It’s 1950, and as the French Quarter of New Orleans simmers with secrets, seventeen-year-old Josie Moraine is silently stirring a pot of her own. Known among locals as the daughter of a brothel prostitute, Josie wants more out of life than the Big Easy has to offer. She devises a plan get out, but a mysterious death in the Quarter leaves Josie tangled in an investigation that will challenge her allegiance to her mother, her conscience, and Willie Woodley, the brusque madam on Conti Street.
Josie is caught between the dream of an elite college and a clandestine underworld. New Orleans lures her in her quest for truth, dangling temptation at every turn, and escalating to the ultimate test. (goodreads.com)
Sepetys writes incredibly captivating and rich characters that jump off the page with every turn. Even a character like Cincinnati, who has very little actual page time, casts a significant shadow over Josie for most of the book and haunts her waking life when he does momentarily show up.
You feel for Josie as she navigates her way through life with a non-traditional family because her mother certainly doesn’t give a damn about her and her father isn’t in the picture. So she has Patrick and Charlie and Cokie and eventually Jesse, Willie and the girls down at her house. Even though it’s a life she desperately wants to escape she finds a comfort there that’s ultimately hard for her to break from.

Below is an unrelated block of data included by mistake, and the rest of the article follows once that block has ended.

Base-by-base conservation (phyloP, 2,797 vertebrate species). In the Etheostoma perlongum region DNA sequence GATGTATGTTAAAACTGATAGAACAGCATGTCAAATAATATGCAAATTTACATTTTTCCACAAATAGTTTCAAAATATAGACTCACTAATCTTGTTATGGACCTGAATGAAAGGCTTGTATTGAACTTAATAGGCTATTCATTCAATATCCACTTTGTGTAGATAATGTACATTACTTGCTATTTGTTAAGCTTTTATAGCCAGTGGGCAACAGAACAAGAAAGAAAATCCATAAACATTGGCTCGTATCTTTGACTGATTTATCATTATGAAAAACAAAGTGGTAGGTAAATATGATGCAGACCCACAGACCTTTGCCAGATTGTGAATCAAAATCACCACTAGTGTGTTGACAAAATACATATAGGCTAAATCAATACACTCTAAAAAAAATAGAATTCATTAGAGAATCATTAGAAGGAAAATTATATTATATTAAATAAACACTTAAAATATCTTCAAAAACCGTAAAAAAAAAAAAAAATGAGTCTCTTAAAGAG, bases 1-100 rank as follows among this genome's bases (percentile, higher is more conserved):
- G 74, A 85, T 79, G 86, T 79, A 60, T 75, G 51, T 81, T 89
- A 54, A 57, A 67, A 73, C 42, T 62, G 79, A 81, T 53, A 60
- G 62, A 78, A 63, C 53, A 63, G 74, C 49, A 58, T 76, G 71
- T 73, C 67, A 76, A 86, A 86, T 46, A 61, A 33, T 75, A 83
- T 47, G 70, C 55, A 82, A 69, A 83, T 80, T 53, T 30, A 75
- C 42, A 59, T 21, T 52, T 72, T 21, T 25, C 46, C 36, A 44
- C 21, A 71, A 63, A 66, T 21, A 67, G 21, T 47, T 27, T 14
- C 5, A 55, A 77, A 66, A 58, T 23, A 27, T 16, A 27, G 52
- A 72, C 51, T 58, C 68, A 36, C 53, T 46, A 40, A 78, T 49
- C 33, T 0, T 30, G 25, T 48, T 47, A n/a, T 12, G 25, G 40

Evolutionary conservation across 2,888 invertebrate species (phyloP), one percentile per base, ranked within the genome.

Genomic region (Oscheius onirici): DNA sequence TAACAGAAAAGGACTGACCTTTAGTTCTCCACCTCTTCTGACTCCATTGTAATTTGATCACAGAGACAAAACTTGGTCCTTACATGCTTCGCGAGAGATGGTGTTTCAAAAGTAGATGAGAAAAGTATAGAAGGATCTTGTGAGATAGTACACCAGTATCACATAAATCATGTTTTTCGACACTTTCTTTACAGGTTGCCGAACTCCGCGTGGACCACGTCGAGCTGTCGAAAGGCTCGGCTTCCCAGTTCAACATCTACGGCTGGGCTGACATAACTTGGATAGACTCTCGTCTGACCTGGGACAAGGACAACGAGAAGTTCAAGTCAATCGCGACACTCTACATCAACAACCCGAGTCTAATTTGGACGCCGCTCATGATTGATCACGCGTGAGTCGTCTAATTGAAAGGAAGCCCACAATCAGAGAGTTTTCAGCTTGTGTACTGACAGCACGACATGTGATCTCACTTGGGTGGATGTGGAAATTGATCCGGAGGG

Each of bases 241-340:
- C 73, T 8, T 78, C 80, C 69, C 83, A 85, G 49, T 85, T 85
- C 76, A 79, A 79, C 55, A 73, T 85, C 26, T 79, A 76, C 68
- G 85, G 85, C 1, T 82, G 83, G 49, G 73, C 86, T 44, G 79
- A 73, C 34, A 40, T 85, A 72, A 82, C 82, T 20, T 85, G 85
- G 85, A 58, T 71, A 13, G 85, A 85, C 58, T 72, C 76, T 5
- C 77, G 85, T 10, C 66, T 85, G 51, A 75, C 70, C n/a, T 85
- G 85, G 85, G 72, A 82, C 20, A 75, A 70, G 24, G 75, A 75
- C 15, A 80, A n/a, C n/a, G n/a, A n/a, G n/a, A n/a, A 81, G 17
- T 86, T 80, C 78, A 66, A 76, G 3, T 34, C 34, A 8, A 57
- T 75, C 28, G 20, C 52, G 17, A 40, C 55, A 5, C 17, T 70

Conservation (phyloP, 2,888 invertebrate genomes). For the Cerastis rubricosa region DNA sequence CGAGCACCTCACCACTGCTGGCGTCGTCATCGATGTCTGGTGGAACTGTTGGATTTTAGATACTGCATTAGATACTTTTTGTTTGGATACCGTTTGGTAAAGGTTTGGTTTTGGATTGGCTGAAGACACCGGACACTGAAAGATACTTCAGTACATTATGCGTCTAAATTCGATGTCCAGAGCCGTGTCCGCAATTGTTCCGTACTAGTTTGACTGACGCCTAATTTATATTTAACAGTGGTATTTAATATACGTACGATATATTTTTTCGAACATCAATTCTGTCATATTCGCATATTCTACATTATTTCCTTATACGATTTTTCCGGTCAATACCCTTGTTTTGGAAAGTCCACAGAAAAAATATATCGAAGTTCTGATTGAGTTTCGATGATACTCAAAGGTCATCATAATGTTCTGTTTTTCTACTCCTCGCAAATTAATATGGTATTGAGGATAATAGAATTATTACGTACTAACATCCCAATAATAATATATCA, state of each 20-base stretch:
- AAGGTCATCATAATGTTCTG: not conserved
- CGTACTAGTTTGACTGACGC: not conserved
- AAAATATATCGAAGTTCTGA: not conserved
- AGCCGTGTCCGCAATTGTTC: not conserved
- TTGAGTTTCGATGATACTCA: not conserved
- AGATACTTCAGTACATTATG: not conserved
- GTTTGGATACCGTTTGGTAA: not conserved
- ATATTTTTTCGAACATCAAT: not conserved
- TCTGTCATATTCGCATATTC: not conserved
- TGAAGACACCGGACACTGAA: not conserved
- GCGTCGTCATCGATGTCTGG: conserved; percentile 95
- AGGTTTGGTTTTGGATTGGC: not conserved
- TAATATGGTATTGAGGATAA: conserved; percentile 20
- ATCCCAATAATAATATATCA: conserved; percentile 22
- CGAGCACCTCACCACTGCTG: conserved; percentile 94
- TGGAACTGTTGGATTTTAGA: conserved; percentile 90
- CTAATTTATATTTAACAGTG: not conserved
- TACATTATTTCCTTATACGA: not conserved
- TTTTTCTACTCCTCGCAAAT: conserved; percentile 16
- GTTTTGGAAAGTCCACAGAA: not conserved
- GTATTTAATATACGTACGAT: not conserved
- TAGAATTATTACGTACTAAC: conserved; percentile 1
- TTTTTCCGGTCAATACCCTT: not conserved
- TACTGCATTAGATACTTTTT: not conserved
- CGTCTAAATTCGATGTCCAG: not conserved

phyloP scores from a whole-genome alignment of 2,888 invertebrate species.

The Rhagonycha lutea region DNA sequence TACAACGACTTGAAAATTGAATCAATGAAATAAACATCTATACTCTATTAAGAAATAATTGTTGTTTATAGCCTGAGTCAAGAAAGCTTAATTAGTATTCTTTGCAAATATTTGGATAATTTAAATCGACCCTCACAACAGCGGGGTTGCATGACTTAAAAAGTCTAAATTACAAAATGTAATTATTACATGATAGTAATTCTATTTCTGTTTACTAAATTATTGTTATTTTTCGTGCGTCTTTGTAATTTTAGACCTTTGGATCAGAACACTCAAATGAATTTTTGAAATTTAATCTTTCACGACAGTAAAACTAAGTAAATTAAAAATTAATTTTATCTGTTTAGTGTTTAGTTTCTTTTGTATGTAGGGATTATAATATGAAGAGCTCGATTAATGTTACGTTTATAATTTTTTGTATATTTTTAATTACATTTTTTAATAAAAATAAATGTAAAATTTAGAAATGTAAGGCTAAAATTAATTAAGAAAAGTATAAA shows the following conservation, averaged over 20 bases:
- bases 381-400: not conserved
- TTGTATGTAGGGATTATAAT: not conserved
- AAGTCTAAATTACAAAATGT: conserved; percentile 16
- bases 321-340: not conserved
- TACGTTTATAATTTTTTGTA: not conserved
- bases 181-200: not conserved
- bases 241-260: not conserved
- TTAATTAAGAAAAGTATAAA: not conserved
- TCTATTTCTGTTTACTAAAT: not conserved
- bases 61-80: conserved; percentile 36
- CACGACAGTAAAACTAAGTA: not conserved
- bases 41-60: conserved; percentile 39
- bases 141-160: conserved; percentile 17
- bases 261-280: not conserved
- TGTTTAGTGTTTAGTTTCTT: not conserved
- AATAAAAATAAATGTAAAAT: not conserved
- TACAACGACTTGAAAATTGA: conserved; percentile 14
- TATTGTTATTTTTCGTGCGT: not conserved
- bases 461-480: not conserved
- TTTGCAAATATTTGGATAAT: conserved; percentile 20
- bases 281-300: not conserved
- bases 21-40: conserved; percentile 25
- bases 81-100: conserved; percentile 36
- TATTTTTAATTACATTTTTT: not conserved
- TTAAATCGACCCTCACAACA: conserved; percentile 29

With her obsession with the society pages followed by her ultimate shattering of dreams that comes with properly being exposed to that mess, Josie’s forced to adjust her expectations, both for good and for bad, and re-evaluate how she’s going to get what she wants out of life. Because she’s a determined girl. She will get what she wants in some fashion. That much is obvious.
I also love how she retains pieces of her mother in her, like how we all have pieces of people in us that we don’t immediately recognize as being there but are ultimately there whether we believe it or not. It’s not necessarily a bad thing, but it’s allowed her to survive as long as she has and still retain her integrity and her soul. It’s an “only use in case of emergencies” piece of her personality. But it works and it makes her all the more real.
OUT OF THE EASY is a captivating story that I found hard to put down. Sepetys has a way of humanizing even the most abhorrent of characters, like Josie’s mother. The woman is awful, but she’s also an incredibly sad, vaguely tragic figure who’s a product of her own choices and she doesn’t even know it. New Orleans is a rich, colorful, dirty world and Sepetys doesn’t cut any corners in making it a character unto itself. Definitely worth a read to watch a woman in the 1950s break out of her chains, and not chains of society, but chains of her circumstances. Society at the time actually plays very little into the greater story. Sometimes there are bigger problems in the smaller picture.